UEFA are no angels, and they certainly had a dog in this fight, with their premier club competition being threatened by the very mention of this Super League. The Champions League already exists as a way for Europe’s best teams to battle it out and see who comes out as top dog.

But what’s the difference between that and what the Super League would have been? It’s easy – you have to qualify for the Champions League.

Each league is granted a certain number of places for teams to qualify to enter the Champions League, based on a complicated system of coefficients for each footballing association. It is true that nominally these spots are occupied by the biggest clubs, but this isn’t always the case. Manchester United, as an example, have been inconsistent in their qualification since Sir Alex Ferguson’s retirement in 2013, whilst Arsenal have failed to qualify since 2016. Over in Italy, AC Milan – the second most successful club in Europe after Real Madrid – haven’t qualified since 2013, whilst smaller clubs such as Atalanta are becoming regular participants.

Though the Champions League is elitist in nature, merit is still the driving force behind its system. No team is guaranteed a spot no matter how large their pedigree is (though the new proposals beginning in 2024 may put a stop to this, but that’s a story for another time).

The magic of the Champions League comes from the rare occasions where you can see your favourite club battle it out against Real Madrid, Barcelona, Bayern Munich, PSG and the like, making the nights that much more special. Prior to COVID, European away nights for fans were special – how often would someone from Naples get the opportunity to travel to Madrid to watch their beloved Napoli play in the Santiago Bernabeu. European nights were that much more special because of their rarity in matchups, and because they were earned. The Super League saturates to the point where it would become dry, stale, and dull. And that’s ignoring the cost it would pile onto fans for them to consistently have to travel across Europe, who are already suffering financially due to COVID.

Everything about the Super League, particularly from a European competition standpoint, is just plain wrong.


All Forces Came to Play, but the Fans were the decider

Fans across Europe were not having any talk of a Super League.

Money plays the biggest factor in football. It was the motivator for the creation of this league and the motivator for its death. Who knows how much the exiting clubs were paid by UEFA, FIFA and their respective associations to scrap this idea? Media pundits all rallied against this idea, none more passionately than Gary Neville and Jamie Carragher. But they’re employed by Sky Sports, who have a vested interest in keeping the current status quo.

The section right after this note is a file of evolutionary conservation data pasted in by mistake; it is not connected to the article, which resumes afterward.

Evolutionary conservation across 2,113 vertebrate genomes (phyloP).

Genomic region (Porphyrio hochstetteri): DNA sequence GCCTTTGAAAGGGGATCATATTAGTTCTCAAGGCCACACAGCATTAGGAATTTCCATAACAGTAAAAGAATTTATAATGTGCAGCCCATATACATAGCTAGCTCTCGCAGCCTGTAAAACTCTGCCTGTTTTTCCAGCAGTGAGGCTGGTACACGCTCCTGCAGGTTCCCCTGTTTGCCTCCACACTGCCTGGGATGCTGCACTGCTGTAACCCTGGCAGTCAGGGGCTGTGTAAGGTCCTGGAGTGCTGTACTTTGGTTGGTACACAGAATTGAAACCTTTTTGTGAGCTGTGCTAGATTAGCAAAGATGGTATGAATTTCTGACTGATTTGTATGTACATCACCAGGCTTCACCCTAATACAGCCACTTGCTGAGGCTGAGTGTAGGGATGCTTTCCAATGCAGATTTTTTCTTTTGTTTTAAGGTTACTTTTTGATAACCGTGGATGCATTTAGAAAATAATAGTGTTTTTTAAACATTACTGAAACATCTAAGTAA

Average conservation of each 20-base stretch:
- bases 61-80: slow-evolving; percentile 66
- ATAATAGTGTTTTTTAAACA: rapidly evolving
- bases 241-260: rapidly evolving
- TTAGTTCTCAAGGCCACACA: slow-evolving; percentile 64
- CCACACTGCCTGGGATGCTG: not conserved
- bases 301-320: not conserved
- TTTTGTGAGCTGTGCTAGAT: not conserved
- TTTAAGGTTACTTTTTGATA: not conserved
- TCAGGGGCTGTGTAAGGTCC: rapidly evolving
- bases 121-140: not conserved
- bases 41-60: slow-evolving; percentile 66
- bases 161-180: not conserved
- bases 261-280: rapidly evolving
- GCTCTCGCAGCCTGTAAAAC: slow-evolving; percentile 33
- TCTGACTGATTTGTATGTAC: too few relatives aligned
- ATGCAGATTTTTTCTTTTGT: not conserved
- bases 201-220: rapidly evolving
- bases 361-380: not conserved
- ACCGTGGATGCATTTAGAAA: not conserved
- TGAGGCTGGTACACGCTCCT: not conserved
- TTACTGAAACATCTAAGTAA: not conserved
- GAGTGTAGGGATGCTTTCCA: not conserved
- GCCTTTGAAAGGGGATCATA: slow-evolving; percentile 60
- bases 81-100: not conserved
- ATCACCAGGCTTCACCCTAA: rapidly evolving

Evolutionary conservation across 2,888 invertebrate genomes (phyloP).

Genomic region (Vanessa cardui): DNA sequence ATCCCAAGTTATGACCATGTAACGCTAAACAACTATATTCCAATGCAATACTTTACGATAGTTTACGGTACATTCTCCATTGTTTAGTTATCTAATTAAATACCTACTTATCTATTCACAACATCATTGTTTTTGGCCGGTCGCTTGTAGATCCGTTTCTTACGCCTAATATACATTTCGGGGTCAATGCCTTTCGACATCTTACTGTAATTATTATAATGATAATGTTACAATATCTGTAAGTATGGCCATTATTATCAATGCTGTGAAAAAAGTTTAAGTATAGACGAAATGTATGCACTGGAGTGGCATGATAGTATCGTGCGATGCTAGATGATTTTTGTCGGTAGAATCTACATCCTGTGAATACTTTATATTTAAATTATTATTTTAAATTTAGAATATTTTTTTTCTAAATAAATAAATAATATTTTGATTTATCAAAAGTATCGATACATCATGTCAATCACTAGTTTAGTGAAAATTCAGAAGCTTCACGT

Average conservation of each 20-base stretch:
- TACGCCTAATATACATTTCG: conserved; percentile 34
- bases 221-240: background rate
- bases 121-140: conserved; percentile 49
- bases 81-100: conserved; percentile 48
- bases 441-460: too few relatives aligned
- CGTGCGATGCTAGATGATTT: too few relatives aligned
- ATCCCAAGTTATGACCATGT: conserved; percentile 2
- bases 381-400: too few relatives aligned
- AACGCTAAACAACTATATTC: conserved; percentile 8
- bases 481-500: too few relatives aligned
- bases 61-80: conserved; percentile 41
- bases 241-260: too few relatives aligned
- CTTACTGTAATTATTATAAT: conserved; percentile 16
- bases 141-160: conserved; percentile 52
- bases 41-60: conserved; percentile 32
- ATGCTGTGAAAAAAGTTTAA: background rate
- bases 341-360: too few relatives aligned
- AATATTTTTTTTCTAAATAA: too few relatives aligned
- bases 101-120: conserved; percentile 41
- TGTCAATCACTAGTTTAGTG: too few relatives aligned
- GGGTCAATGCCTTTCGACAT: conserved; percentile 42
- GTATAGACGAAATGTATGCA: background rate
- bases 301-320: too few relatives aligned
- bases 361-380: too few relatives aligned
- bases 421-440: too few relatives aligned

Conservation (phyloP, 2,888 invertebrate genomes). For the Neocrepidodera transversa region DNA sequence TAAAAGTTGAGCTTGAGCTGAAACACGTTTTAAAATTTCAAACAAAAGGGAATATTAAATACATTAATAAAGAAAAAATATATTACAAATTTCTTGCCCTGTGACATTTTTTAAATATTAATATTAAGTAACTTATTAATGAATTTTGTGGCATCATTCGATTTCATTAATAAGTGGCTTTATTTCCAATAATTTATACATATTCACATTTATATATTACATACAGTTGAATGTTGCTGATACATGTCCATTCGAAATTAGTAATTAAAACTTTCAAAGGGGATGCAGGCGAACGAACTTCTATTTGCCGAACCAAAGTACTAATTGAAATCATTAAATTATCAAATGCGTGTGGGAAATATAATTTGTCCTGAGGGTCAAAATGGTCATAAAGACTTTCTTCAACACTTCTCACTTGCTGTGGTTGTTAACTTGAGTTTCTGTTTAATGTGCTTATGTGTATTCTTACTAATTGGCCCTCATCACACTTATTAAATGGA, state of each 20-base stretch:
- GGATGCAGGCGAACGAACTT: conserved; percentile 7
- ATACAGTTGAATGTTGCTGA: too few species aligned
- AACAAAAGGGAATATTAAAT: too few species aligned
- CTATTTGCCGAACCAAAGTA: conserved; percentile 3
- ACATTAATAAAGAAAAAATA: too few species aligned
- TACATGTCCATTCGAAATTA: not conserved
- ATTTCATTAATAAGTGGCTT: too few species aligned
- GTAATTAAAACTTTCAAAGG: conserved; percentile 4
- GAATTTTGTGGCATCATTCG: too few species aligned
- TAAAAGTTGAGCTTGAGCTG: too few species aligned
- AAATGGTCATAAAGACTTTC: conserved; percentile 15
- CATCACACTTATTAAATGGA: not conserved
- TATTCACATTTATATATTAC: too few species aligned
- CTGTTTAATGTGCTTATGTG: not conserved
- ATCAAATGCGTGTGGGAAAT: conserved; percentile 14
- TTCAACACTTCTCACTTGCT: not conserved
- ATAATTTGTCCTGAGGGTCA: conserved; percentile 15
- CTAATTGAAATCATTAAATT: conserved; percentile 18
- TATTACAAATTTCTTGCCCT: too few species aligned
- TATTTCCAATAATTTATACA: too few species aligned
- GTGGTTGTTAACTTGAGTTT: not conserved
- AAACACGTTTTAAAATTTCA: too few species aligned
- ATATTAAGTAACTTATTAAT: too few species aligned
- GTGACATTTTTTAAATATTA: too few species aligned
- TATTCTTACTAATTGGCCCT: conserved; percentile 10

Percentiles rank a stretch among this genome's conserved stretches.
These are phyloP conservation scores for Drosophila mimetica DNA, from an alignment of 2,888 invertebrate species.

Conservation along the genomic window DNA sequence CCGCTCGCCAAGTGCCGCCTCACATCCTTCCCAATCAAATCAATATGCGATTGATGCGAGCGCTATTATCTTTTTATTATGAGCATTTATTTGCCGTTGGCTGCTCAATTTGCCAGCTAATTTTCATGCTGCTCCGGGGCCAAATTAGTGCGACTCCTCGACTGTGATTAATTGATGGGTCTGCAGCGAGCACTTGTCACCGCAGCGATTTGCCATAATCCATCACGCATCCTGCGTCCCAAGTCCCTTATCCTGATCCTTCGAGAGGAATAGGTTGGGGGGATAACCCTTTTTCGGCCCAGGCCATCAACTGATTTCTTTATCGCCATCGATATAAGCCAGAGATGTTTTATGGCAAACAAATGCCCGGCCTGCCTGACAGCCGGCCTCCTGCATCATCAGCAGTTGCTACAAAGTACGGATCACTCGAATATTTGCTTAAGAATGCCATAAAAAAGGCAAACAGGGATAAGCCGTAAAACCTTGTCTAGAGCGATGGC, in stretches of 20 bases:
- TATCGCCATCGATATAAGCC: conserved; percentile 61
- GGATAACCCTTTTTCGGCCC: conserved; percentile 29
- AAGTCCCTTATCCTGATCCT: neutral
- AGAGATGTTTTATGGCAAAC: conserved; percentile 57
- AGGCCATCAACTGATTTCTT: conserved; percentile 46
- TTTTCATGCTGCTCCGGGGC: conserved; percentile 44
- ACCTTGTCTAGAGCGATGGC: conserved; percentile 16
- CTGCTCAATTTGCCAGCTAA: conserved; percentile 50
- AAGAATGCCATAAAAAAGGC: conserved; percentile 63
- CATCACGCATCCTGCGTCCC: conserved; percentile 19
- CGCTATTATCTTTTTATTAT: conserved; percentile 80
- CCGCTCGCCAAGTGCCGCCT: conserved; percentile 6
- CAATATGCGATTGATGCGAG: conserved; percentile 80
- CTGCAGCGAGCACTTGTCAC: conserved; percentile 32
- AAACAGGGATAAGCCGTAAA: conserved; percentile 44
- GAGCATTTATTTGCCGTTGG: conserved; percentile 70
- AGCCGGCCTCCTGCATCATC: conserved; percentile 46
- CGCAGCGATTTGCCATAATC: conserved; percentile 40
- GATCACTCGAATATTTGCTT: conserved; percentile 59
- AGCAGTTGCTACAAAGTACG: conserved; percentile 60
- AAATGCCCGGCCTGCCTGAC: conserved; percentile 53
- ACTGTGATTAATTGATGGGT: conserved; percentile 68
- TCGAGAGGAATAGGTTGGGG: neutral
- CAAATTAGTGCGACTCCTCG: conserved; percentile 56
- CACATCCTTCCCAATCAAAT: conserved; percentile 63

That was all well and good, but why did these stakeholders with ulterior motives fight so hard against this league? Pressure from the ultimate stakeholder – fans.

No fans equal no money. This rung truer no times more than when this league was announced. Fans were sent into a furore, viciously protesting this league across social media and outside of stadiums. Their voices were heard loud and clear by all in football. When push came to shove, these clubs realised that they weren’t going to get anywhere near the support they’d expected, they abandoned ship. When fans demonstrated their willingness to fight the league, it gave UEFA and the like the encouragement to stand firm against the proposals, and possibly buy back their loyalty.

In no sport does fan culture play a bigger role than football. The sport has simply lost its magic since COVID hit, with the quietness of the stadiums ruining the atmosphere of games. The roar of the crowd when a goal hits the net, their creative chanting of players both as insults and appraisals, the popping of flares and Tifo walls decorating the stadium with colour and art – all forms the most important aspect of a matchday experience.

No sport other than football do fans get talked about as akin to their clubs. There is no other sport in the world where fan channels on social media become associated to their clubs. It’s the most watched sport in the world for a reason, because the fans and the people are as much a part of it as anyone else. Every single coach, player, executive, referee were all fans at one point, and the power of the fans was demonstrated in forcing hands to move to get this league in the grave.

It’s clear that fans can have an impact on all aspects of football. They could even force out corruption eventually, turning the game back into their hands for good. Anything is on the table, given the effort displayed in what was a chaotic, dramatic three days.

Truly, football is the sport of the people.